Joe Masher, President & COO of Bow Tie Cinemas and co-creator of the Reel Talk film series currently screening at the SOPAC location, recently shared some of his insights into the movie-going experience, and why programs like Reel Talk are vital and should be expanded.
The motto of Bow Tie Cinemas is “bringing style and elegance back to the movie-going experience” — something Bow Tie strives to do not only in the quality and variety of movies they show on their screens, said Masher, but also in ensuring movie-goers have “an optimal experience from the entertainment showing on the screen to the quality of the seating and the food and beverage provided.”
Bow Tie Cinemas, currently celebrating its 115th year in business, is committed not only to featuring large blockbuster movies, but also smaller movies, said Masher, with more than 100 of Bow Tie’s screens dedicated to non-mainstream films.
As part of this commitment, Bow Tie Cinemas is working with South Orange resident Andy Myers on Reel Talk, an innovative series that showcases non-mainstream films in advance of their commercial release dates at the Bow Tie Cinemas SOPAC location.
Five series selections have been shown thus far, the most recent being Sunshine Superman, an “exhilarating” documentary about base-jumping that was accompanied by Eric Bruggemann, the film’s producer, co-editor and music supervisor. The final three selections are as follows; Far from the Madding Crowd, The Seven Five and several award-winning shorts from Columbia University scheduled for Sunday, April 26, Sunday, May 3 and Sunday May 10, respectively. “Bow Tie could not have been more supportive of Reel Talk. They’ve been a great partner,” said Myers.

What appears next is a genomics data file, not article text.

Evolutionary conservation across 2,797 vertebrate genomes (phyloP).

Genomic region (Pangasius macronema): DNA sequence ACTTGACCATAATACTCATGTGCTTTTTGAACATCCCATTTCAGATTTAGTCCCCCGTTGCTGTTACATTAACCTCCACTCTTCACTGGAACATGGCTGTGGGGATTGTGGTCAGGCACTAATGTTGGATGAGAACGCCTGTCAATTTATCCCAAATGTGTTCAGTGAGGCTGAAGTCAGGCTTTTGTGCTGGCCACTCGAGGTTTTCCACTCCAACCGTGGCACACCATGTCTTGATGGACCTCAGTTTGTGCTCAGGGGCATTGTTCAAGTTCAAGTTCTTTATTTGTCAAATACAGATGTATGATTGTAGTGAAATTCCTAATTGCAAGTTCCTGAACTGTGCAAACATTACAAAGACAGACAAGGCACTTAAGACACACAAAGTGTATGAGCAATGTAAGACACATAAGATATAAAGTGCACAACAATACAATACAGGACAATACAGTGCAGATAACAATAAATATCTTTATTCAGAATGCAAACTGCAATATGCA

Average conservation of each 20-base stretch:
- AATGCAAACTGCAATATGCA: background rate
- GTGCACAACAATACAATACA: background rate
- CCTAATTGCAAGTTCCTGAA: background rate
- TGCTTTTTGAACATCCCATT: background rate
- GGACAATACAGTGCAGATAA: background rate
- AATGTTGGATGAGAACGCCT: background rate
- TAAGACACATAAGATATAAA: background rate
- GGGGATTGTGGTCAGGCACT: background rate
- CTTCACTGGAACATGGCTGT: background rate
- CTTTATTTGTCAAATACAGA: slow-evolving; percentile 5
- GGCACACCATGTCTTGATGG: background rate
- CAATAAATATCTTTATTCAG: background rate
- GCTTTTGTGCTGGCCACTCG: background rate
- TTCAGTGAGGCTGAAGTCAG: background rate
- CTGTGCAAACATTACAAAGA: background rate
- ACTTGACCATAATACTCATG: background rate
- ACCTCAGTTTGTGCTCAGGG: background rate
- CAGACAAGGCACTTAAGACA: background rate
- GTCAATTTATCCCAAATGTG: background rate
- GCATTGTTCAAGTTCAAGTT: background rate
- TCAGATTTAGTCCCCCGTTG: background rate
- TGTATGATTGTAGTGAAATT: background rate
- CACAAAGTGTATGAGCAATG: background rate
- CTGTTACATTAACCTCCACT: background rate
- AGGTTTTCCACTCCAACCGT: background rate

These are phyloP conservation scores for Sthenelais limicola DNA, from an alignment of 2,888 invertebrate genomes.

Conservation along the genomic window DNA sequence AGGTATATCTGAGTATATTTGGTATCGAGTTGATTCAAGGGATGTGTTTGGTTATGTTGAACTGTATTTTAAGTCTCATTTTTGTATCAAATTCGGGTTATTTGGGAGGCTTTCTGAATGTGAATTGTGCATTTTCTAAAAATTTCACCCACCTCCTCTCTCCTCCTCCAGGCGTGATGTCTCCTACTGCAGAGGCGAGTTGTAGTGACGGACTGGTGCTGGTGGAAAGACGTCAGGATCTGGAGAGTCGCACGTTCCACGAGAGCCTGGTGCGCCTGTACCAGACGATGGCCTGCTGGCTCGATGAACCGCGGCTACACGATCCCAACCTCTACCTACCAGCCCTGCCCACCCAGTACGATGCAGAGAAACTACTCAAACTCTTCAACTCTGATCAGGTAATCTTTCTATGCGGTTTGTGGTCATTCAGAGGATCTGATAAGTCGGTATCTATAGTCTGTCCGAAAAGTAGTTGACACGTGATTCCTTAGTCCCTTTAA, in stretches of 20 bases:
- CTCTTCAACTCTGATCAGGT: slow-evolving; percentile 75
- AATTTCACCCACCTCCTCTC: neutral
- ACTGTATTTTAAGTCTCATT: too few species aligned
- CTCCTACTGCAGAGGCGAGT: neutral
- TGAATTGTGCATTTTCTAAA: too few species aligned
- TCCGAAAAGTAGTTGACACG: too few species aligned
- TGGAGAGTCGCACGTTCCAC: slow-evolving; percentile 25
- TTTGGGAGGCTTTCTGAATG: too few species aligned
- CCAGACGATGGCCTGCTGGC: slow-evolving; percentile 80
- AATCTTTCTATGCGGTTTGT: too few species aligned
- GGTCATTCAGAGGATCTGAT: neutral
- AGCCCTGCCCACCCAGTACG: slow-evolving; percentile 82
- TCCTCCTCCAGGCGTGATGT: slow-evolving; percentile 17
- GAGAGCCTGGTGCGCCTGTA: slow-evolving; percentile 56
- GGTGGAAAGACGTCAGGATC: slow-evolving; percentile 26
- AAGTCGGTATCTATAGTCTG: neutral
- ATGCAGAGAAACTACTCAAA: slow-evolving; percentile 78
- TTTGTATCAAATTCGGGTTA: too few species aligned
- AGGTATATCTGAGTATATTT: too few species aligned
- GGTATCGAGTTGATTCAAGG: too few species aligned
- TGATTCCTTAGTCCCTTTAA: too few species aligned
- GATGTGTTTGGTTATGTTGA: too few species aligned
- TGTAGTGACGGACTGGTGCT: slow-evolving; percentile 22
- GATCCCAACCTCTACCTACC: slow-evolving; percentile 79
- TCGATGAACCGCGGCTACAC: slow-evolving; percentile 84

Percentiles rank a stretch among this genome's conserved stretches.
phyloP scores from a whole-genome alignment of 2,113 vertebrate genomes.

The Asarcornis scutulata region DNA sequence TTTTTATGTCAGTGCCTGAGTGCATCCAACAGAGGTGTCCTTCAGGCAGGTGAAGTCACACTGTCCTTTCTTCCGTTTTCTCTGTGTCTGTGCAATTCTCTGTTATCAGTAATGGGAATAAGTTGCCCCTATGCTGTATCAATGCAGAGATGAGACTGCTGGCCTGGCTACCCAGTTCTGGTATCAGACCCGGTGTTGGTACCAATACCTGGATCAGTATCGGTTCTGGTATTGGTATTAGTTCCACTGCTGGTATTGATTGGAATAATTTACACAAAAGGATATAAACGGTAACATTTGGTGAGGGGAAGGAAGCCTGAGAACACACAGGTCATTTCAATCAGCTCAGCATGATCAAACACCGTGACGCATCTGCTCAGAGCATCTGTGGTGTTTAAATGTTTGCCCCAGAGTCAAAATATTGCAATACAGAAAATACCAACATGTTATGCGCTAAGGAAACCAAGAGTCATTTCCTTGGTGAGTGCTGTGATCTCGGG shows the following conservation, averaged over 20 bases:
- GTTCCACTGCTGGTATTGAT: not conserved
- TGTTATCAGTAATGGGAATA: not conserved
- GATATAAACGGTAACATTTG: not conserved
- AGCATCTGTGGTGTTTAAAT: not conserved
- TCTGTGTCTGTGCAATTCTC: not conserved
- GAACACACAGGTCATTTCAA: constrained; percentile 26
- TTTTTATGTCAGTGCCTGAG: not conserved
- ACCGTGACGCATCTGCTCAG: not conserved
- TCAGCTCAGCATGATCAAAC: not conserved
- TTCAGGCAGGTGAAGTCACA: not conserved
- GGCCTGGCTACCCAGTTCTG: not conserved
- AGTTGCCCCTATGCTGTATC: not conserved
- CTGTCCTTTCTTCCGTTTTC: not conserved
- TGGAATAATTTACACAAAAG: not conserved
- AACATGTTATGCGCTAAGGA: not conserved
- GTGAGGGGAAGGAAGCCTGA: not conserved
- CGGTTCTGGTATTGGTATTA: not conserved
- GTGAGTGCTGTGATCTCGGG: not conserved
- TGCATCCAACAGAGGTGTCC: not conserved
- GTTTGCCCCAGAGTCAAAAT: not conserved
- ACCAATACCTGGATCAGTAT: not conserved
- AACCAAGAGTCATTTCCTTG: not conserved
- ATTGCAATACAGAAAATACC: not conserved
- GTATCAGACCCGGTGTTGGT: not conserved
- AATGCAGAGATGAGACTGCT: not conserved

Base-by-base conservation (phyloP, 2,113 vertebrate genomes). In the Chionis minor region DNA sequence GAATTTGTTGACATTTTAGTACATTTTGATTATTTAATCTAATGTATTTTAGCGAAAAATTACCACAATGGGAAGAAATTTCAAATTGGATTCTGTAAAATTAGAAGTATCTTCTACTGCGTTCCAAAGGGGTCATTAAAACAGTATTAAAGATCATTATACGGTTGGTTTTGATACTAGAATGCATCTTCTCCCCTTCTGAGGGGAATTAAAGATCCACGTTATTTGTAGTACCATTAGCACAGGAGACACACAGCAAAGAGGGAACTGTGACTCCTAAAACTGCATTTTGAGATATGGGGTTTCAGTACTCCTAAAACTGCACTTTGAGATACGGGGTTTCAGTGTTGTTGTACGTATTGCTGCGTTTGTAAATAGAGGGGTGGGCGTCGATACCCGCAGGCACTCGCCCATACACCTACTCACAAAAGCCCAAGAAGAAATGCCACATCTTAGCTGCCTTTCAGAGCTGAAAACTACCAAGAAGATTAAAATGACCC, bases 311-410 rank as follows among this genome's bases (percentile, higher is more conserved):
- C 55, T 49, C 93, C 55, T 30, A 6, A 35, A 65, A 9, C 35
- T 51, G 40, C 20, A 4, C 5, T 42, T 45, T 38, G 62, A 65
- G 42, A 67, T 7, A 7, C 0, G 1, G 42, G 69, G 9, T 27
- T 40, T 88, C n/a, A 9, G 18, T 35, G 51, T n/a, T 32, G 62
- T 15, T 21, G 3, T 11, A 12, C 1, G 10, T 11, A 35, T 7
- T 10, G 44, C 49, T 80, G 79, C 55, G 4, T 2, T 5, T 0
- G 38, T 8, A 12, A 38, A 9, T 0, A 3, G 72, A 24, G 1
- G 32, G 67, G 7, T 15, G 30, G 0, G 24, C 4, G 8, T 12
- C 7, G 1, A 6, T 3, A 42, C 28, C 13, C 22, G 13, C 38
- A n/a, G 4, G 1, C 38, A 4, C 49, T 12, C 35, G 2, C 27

Masher explained that “based on the success to date, we look forward to the Reel Talk program in South Orange continuing to thrive and grow,” expanding in the future to other Bow Tie Cinemas, “although we don’t have any locations specifically in mind at this time.” New locations could include Montclair, Summit and Ridgewood and perhaps beyond New Jersey to Bow Tie Cinemas locations in New York and Connecticut.
When asked about what has changed the most in recent years about the theater-going experience, Masher thought the most significant change was in the area of technology. As he explained, “in the past twenty years and really the last ten years, the technology of movie-going has really changed. Previously, it was the projector and everything had been the same, 35 mm film projected on a screen. Really in the last ten years, we have stopped making 35 mm prints, and were forced to go to digital projectors. This provided greater flexibility, and the ability to accommodate people better, because if Furious 7 is selling out, we can add another screen. It’s right there on the server. Before, with actual film, you were limited on what you could do.”
In addition to digital technology making it easier to adapt film showings to suit audience interests, it also means a film that shows for an extended period of time will continue to look pristine. Masher admits, “I’m a traditionalist, so I miss film, but digital has far superior picture quality and you can see after twelve weeks, it still looks pristine, since digital has none of the risks that film carries with it. No scratches or other imperfections. Birdman looked the same ten weeks in as it did the first night.”
Despite these changes, Masher stresses one thing as stayed the same: “theaters have added brighter picture quality, better sound, recliner seating, food and beverage service, and alcohol and full bars at some theaters. But throughout it all, the one thing that remains the same is the shared common experience of going to the theater, and that is one thing that is not going to change.”
To buy tickets for remaining Reel Talk screenings, visit here.